Do food dyes aggravate ADHD?

Do some food additives make hyperactive kids more hyper? A Food and Drug Administration (FDA) panel meets Wednesday and Thursday to take up the question, which was first asked in the 1970s. Consumer groups say food additives, such as dyes, can trigger behavioral problems. The food industry insists they're safe.

The research at the center of this debate indicates kids with Attention Deficit Hyperactivity Disorder (ADHD) can have exaggerated symptoms if exposed to some food additives, including some preservatives and food dyes.

Registered dietitian Cynthia Sass explained on "The Early Show" that, if the additives are taken away, their symptoms improve.

"Right now, the research isn't looking like these cause hyperactivity, but they can certainly exaggerate it in those kids," she said.

Sass said the newer research has led some countries in Europe to package products with warning labels that indicate a food contains dyes that may have an adverse effect on activity and attention in children.

"So in Europe, they're a little bit more apt to put these warnings when they have preliminary studies," she said. "Now, for the first time, the FDA is looking at this and is saying there may be an issue here, and they're exploring whether or not we should restrict the use of these dyes, put a warning label on the food, or do we just need more research?"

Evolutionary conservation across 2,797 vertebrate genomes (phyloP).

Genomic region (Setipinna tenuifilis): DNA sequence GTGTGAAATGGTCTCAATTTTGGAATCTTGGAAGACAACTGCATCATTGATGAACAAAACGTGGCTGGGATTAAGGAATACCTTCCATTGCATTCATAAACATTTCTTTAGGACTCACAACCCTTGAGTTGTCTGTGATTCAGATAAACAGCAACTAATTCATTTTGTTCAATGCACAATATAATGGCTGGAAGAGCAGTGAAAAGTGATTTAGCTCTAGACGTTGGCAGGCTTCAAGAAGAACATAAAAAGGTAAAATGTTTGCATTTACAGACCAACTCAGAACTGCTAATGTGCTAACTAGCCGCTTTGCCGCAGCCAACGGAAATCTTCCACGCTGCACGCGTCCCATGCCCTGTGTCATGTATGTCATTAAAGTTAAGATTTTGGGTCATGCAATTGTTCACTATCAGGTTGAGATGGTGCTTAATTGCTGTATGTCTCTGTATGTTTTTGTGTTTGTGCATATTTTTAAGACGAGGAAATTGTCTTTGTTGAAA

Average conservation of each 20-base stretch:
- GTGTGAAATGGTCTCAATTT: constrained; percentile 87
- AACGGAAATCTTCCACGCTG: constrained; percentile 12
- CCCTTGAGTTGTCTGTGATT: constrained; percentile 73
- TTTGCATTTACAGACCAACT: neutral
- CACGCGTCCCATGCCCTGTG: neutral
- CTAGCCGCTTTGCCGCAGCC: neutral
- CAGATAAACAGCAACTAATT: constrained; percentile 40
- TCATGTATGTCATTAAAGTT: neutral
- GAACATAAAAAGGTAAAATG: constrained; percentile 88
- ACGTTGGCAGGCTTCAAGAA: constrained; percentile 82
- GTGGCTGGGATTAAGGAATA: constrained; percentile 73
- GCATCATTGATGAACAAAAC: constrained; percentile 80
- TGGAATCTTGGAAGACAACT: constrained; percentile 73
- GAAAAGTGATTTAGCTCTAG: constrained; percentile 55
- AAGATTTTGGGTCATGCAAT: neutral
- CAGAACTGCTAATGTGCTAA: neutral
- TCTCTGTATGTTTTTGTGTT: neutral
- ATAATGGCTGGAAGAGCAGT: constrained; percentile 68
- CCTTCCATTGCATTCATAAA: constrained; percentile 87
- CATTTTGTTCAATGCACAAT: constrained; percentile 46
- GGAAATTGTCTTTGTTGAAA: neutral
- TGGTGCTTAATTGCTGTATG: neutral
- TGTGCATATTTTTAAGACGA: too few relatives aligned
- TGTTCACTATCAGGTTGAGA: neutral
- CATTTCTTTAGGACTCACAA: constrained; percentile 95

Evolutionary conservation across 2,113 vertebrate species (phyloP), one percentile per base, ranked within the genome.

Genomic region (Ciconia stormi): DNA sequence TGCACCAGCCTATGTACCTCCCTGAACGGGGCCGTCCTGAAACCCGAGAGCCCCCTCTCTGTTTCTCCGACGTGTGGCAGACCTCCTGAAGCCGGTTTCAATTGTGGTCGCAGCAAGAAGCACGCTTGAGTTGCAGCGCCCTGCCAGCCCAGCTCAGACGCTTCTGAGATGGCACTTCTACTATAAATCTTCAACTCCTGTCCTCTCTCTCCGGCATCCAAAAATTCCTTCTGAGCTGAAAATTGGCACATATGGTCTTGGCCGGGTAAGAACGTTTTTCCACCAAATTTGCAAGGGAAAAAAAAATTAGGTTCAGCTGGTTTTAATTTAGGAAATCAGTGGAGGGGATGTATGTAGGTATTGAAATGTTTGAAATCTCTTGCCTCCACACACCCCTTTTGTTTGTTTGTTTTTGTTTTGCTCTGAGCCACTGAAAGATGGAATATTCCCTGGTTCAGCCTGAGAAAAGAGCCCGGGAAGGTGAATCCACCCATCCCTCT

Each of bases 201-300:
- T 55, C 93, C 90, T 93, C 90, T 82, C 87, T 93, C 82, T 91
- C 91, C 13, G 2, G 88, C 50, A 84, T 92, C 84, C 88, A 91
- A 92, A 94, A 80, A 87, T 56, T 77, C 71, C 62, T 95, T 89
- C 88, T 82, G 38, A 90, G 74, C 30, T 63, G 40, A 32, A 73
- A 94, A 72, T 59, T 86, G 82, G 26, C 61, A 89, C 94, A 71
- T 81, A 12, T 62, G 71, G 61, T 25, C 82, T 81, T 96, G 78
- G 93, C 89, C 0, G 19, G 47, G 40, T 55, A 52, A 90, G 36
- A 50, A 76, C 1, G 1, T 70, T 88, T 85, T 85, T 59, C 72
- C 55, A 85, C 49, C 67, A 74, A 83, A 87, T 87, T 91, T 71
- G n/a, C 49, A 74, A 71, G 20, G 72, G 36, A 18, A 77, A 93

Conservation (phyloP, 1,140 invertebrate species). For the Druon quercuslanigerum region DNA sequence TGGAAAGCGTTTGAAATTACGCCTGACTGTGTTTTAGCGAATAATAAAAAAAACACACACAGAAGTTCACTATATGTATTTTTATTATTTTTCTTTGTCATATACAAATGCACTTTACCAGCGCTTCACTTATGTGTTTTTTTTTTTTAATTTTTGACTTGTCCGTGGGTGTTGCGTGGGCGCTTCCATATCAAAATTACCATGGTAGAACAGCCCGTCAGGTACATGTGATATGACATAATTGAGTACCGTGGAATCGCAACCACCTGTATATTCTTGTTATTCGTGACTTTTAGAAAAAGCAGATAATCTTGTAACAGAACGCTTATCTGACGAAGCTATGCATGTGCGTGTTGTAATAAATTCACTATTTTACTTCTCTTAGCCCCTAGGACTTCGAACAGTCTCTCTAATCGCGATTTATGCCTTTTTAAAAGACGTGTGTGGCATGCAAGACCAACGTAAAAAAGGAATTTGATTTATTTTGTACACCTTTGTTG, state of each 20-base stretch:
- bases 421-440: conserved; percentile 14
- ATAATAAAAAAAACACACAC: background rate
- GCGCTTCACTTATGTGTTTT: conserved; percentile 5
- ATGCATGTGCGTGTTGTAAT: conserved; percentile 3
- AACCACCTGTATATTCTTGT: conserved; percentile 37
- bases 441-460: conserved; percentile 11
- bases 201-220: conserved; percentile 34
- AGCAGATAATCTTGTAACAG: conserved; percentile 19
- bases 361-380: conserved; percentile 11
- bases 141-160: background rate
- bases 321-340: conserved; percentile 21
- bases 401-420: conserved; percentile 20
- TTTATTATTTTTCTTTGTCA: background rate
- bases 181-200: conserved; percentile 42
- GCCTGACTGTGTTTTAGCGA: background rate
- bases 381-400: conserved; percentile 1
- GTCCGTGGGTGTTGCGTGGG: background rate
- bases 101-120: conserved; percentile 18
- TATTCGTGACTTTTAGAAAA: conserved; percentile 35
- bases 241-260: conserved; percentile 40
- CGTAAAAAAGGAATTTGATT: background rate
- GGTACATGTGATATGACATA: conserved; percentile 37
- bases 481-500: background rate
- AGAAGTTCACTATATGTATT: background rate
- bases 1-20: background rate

The amount of dye in foods has exploded in recent years, Sass said.

"In the United States, the approval of the amount of dyes that are used in food has quadrupled," she said. "So we're seeing them in everything from candy to chips to, you know, cereal. All kinds of snack food. They're pretty ubiquitous in the food supply."

Sass said the use of dyes points to a bigger issue in nutrition.

"Kids who are eating these artificially processed foods are (missing) out on the important nutrients in whole foods," she said. "So if you're a parent, you're concerned about hyperactivity because, according to the Centers for Disease Control and Prevention, 10 percent of children in the U.S. have been diagnosed with ADHD. So if you're concerned about that, or even just being a parent in general, move away from the processed foods, limit or restrict their use, and, you know, have your kids gravitate more towards the whole foods, the fruits, the vegetables."

Co-anchor Chris Wragge asked on "The Early Show," "How difficult is it to get the kids to go to the more natural, I guess the more natural side?"

"(The whole foods are) certainly not as bright and colorful. But in some cases ... like macaroni and cheese, there's very little difference. ... A lot of these, if you look at the packaging, it's very kid-friendly marketing. As long as the outside of the package looks good, the food tastes good and it's similar in terms of texture, you may be able to get them to switch over."